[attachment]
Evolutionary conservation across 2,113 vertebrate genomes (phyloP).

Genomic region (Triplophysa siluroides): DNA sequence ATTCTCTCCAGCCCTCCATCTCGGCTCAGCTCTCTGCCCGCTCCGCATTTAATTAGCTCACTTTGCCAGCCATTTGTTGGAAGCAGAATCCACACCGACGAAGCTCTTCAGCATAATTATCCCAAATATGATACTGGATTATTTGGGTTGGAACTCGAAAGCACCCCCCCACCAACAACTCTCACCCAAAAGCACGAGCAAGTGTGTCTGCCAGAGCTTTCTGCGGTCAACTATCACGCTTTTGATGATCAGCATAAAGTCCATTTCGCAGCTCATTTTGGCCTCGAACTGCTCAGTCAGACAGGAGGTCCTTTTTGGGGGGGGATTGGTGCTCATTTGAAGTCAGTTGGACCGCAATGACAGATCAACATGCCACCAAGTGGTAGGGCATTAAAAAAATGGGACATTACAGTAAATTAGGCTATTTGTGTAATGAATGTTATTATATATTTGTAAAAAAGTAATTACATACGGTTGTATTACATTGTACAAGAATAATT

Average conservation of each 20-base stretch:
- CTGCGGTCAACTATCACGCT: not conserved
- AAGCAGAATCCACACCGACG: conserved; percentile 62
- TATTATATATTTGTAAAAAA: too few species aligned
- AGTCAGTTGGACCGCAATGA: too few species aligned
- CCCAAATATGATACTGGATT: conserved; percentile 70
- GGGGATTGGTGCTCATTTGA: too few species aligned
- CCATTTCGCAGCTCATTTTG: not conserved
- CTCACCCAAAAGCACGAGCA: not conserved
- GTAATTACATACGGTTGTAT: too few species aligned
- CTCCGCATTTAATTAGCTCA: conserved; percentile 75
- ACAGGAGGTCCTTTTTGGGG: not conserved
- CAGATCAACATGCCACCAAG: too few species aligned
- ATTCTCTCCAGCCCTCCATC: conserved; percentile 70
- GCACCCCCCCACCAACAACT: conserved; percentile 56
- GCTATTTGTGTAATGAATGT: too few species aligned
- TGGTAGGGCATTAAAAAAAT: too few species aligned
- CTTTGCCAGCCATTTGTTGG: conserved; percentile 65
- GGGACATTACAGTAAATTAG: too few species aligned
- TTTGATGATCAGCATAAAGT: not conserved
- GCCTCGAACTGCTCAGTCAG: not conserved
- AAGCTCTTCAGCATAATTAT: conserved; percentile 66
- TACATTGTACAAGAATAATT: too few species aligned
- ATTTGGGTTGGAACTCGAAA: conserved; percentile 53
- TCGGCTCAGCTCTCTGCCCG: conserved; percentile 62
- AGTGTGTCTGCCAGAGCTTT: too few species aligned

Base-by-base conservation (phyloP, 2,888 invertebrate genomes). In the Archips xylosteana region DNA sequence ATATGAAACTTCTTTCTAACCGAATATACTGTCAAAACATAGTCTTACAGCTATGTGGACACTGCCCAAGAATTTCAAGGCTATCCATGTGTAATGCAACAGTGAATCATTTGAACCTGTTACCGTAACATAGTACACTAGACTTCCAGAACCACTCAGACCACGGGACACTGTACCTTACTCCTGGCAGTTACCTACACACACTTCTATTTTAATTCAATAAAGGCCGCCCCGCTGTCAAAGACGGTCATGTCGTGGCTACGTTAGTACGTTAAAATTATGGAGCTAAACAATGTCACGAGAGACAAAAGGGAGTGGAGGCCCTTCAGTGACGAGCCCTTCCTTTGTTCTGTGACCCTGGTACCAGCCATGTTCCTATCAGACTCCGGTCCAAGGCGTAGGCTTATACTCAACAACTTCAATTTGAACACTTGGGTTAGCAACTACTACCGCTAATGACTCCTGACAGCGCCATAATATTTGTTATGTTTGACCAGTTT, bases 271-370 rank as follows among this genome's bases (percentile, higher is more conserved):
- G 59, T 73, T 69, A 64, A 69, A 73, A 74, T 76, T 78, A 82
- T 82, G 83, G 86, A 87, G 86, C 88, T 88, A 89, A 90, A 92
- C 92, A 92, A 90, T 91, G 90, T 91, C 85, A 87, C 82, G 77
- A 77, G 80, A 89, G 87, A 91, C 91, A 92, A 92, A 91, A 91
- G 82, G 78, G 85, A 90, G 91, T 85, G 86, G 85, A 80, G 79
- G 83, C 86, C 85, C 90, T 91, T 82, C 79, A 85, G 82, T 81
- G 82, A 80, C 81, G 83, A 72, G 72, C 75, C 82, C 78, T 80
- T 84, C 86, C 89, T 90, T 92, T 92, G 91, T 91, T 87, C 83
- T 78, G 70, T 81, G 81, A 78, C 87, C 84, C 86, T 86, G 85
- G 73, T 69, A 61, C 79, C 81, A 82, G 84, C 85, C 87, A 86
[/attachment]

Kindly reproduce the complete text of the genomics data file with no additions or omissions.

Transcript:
Evolutionary conservation across 2,113 vertebrate genomes (phyloP).

Genomic region (Triplophysa siluroides): DNA sequence ATTCTCTCCAGCCCTCCATCTCGGCTCAGCTCTCTGCCCGCTCCGCATTTAATTAGCTCACTTTGCCAGCCATTTGTTGGAAGCAGAATCCACACCGACGAAGCTCTTCAGCATAATTATCCCAAATATGATACTGGATTATTTGGGTTGGAACTCGAAAGCACCCCCCCACCAACAACTCTCACCCAAAAGCACGAGCAAGTGTGTCTGCCAGAGCTTTCTGCGGTCAACTATCACGCTTTTGATGATCAGCATAAAGTCCATTTCGCAGCTCATTTTGGCCTCGAACTGCTCAGTCAGACAGGAGGTCCTTTTTGGGGGGGGATTGGTGCTCATTTGAAGTCAGTTGGACCGCAATGACAGATCAACATGCCACCAAGTGGTAGGGCATTAAAAAAATGGGACATTACAGTAAATTAGGCTATTTGTGTAATGAATGTTATTATATATTTGTAAAAAAGTAATTACATACGGTTGTATTACATTGTACAAGAATAATT

Average conservation of each 20-base stretch:
- CTGCGGTCAACTATCACGCT: not conserved
- AAGCAGAATCCACACCGACG: conserved; percentile 62
- TATTATATATTTGTAAAAAA: too few species aligned
- AGTCAGTTGGACCGCAATGA: too few species aligned
- CCCAAATATGATACTGGATT: conserved; percentile 70
- GGGGATTGGTGCTCATTTGA: too few species aligned
- CCATTTCGCAGCTCATTTTG: not conserved
- CTCACCCAAAAGCACGAGCA: not conserved
- GTAATTACATACGGTTGTAT: too few species aligned
- CTCCGCATTTAATTAGCTCA: conserved; percentile 75
- ACAGGAGGTCCTTTTTGGGG: not conserved
- CAGATCAACATGCCACCAAG: too few species aligned
- ATTCTCTCCAGCCCTCCATC: conserved; percentile 70
- GCACCCCCCCACCAACAACT: conserved; percentile 56
- GCTATTTGTGTAATGAATGT: too few species aligned
- TGGTAGGGCATTAAAAAAAT: too few species aligned
- CTTTGCCAGCCATTTGTTGG: conserved; percentile 65
- GGGACATTACAGTAAATTAG: too few species aligned
- TTTGATGATCAGCATAAAGT: not conserved
- GCCTCGAACTGCTCAGTCAG: not conserved
- AAGCTCTTCAGCATAATTAT: conserved; percentile 66
- TACATTGTACAAGAATAATT: too few species aligned
- ATTTGGGTTGGAACTCGAAA: conserved; percentile 53
- TCGGCTCAGCTCTCTGCCCG: conserved; percentile 62
- AGTGTGTCTGCCAGAGCTTT: too few species aligned

Base-by-base conservation (phyloP, 2,888 invertebrate genomes). In the Archips xylosteana region DNA sequence ATATGAAACTTCTTTCTAACCGAATATACTGTCAAAACATAGTCTTACAGCTATGTGGACACTGCCCAAGAATTTCAAGGCTATCCATGTGTAATGCAACAGTGAATCATTTGAACCTGTTACCGTAACATAGTACACTAGACTTCCAGAACCACTCAGACCACGGGACACTGTACCTTACTCCTGGCAGTTACCTACACACACTTCTATTTTAATTCAATAAAGGCCGCCCCGCTGTCAAAGACGGTCATGTCGTGGCTACGTTAGTACGTTAAAATTATGGAGCTAAACAATGTCACGAGAGACAAAAGGGAGTGGAGGCCCTTCAGTGACGAGCCCTTCCTTTGTTCTGTGACCCTGGTACCAGCCATGTTCCTATCAGACTCCGGTCCAAGGCGTAGGCTTATACTCAACAACTTCAATTTGAACACTTGGGTTAGCAACTACTACCGCTAATGACTCCTGACAGCGCCATAATATTTGTTATGTTTGACCAGTTT, bases 271-370 rank as follows among this genome's bases (percentile, higher is more conserved):
- G 59, T 73, T 69, A 64, A 69, A 73, A 74, T 76, T 78, A 82
- T 82, G 83, G 86, A 87, G 86, C 88, T 88, A 89, A 90, A 92
- C 92, A 92, A 90, T 91, G 90, T 91, C 85, A 87, C 82, G 77
- A 77, G 80, A 89, G 87, A 91, C 91, A 92, A 92, A 91, A 91
- G 82, G 78, G 85, A 90, G 91, T 85, G 86, G 85, A 80, G 79
- G 83, C 86, C 85, C 90, T 91, T 82, C 79, A 85, G 82, T 81
- G 82, A 80, C 81, G 83, A 72, G 72, C 75, C 82, C 78, T 80
- T 84, C 86, C 89, T 90, T 92, T 92, G 91, T 91, T 87, C 83
- T 78, G 70, T 81, G 81, A 78, C 87, C 84, C 86, T 86, G 85
- G 73, T 69, A 61, C 79, C 81, A 82, G 84, C 85, C 87, A 86